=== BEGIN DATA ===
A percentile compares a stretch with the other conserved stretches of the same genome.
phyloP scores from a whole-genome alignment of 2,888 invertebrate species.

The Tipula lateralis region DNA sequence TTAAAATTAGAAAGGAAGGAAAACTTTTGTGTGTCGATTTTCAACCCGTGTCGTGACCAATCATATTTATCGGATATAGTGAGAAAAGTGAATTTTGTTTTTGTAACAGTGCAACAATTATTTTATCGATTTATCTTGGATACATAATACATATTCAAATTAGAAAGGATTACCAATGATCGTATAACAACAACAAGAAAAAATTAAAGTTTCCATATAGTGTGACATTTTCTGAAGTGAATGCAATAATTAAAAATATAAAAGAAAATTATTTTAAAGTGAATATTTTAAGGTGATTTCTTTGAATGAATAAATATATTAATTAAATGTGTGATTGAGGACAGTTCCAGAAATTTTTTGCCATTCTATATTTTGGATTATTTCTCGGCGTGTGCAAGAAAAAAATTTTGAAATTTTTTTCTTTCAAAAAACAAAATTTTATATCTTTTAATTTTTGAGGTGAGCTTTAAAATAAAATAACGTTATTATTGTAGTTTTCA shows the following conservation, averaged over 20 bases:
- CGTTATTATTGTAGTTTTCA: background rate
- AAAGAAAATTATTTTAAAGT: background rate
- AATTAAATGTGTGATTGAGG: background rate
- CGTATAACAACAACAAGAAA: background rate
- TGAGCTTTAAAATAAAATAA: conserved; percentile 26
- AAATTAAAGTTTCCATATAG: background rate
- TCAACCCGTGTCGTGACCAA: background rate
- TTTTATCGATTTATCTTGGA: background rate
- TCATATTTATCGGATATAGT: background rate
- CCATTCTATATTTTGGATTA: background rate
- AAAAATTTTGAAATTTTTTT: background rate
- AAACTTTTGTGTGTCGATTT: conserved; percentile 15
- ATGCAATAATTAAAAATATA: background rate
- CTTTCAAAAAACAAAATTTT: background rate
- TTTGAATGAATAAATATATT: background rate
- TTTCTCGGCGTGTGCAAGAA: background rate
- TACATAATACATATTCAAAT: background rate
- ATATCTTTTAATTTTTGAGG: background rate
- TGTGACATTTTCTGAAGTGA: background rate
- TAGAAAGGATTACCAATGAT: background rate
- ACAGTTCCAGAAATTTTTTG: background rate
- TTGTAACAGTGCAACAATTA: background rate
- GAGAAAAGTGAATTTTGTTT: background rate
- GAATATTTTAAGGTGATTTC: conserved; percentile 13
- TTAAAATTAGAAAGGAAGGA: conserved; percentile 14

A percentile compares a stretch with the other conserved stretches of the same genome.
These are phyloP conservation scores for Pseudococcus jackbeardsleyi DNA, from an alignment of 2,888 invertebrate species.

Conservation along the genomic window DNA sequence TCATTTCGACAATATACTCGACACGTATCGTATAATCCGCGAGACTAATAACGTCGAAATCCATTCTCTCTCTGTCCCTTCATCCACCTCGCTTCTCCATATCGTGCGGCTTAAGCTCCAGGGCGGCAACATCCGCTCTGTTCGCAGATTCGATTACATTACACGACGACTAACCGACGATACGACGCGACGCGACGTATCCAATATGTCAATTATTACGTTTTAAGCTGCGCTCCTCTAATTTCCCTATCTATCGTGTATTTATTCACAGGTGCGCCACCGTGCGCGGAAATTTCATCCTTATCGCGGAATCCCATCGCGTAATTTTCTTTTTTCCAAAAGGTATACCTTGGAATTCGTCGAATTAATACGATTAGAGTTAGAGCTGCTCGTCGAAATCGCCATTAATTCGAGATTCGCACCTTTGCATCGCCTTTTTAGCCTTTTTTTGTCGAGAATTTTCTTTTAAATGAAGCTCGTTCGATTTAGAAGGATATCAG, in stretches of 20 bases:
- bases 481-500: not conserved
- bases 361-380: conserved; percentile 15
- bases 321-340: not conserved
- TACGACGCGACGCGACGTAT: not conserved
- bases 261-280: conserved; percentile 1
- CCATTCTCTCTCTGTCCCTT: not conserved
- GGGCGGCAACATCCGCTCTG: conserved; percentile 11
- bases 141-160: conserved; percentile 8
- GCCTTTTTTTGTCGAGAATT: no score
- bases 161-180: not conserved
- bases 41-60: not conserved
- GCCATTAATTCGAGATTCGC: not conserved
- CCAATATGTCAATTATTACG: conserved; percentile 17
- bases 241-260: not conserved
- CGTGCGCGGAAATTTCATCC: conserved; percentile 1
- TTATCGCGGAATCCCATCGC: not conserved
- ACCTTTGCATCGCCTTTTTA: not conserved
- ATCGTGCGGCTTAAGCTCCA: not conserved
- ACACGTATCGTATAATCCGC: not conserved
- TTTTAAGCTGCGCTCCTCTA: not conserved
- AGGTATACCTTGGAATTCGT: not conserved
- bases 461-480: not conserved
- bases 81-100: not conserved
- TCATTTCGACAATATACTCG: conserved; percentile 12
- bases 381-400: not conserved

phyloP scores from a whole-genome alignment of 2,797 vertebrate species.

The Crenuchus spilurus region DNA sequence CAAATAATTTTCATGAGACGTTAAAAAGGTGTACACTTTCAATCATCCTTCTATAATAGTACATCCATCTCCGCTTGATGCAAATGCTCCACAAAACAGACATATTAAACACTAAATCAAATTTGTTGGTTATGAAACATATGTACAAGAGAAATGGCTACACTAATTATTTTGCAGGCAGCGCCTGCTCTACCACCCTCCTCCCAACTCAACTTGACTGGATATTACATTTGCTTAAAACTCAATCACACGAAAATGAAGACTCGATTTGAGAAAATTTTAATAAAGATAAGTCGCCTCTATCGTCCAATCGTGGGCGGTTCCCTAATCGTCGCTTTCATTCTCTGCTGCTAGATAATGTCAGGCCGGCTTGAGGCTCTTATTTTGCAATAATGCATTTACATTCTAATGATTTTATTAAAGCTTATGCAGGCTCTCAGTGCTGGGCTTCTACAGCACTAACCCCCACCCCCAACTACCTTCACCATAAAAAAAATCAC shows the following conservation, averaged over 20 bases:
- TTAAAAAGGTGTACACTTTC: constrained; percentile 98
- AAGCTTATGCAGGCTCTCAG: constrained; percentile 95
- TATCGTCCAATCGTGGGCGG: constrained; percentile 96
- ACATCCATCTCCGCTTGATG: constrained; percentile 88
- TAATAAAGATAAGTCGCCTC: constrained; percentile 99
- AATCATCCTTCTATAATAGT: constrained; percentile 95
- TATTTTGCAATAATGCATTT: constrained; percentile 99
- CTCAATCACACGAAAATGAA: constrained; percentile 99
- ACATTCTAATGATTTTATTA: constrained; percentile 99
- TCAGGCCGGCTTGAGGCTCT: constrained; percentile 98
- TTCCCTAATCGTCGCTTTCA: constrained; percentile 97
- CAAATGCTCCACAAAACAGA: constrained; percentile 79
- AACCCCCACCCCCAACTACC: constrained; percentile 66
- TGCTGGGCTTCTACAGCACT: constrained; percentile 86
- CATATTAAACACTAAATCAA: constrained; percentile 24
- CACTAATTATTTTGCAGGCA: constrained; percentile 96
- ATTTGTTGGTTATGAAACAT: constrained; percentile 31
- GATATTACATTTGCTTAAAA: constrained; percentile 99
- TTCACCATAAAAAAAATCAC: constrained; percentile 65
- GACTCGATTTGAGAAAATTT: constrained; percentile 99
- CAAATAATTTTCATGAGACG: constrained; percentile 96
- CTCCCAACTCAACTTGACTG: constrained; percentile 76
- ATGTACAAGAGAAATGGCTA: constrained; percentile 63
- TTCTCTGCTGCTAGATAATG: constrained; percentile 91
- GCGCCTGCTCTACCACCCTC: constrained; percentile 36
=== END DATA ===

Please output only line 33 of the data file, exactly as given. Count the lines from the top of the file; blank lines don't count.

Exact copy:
- bases 361-380: conserved; percentile 15